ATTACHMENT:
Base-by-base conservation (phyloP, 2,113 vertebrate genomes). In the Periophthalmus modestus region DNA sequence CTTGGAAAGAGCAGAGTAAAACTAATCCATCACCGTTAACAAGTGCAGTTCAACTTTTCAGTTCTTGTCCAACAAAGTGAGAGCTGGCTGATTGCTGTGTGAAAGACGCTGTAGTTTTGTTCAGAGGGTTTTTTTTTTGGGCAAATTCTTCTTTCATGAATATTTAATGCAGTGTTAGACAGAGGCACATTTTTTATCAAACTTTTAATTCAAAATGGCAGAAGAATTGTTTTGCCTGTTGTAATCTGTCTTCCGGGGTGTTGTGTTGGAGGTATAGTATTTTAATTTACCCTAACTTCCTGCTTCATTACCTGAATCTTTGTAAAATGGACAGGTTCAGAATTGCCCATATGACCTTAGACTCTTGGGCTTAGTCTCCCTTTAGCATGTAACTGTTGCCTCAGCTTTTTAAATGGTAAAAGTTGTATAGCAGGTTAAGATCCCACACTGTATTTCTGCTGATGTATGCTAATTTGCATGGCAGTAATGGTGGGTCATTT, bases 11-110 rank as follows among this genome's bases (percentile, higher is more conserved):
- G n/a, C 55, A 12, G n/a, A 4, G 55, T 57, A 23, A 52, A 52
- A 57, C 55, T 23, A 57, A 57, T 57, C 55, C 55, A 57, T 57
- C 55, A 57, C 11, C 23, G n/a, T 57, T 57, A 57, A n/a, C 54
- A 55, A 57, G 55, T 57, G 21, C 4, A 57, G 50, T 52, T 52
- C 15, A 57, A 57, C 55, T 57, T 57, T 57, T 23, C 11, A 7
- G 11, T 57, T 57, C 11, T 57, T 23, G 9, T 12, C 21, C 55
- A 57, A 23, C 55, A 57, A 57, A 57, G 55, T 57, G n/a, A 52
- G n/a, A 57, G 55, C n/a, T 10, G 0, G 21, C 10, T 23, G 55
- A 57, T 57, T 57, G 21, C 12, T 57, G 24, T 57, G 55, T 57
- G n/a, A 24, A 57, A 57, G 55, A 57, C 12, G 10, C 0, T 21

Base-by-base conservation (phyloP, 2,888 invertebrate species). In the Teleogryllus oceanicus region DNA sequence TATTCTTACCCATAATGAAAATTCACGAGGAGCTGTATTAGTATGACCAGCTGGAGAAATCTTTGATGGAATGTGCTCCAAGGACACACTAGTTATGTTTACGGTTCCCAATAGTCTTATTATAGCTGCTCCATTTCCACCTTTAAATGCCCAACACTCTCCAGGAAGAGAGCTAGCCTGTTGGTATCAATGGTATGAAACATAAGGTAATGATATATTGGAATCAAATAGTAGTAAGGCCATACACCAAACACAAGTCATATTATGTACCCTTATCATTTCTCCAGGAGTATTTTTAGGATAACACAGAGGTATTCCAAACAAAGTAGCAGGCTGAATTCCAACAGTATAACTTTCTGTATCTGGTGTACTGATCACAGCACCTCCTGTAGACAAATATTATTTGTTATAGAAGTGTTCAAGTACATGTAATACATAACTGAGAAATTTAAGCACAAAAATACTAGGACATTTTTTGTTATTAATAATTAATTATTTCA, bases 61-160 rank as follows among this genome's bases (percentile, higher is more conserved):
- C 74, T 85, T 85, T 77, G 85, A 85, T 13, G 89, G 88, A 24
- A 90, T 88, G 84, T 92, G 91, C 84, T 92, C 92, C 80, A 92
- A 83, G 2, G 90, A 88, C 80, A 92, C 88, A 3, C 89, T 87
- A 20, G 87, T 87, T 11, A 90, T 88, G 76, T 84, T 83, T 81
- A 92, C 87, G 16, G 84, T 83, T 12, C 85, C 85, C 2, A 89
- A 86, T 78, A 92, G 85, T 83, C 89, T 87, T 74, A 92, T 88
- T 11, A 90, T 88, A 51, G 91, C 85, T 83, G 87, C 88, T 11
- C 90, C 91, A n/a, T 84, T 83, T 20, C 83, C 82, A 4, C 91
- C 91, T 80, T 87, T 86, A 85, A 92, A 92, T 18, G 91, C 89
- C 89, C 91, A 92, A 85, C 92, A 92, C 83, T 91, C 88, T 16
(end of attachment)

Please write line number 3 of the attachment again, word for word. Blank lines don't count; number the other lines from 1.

- A 57, C 55, T 23, A 57, A 57, T 57, C 55, C 55, A 57, T 57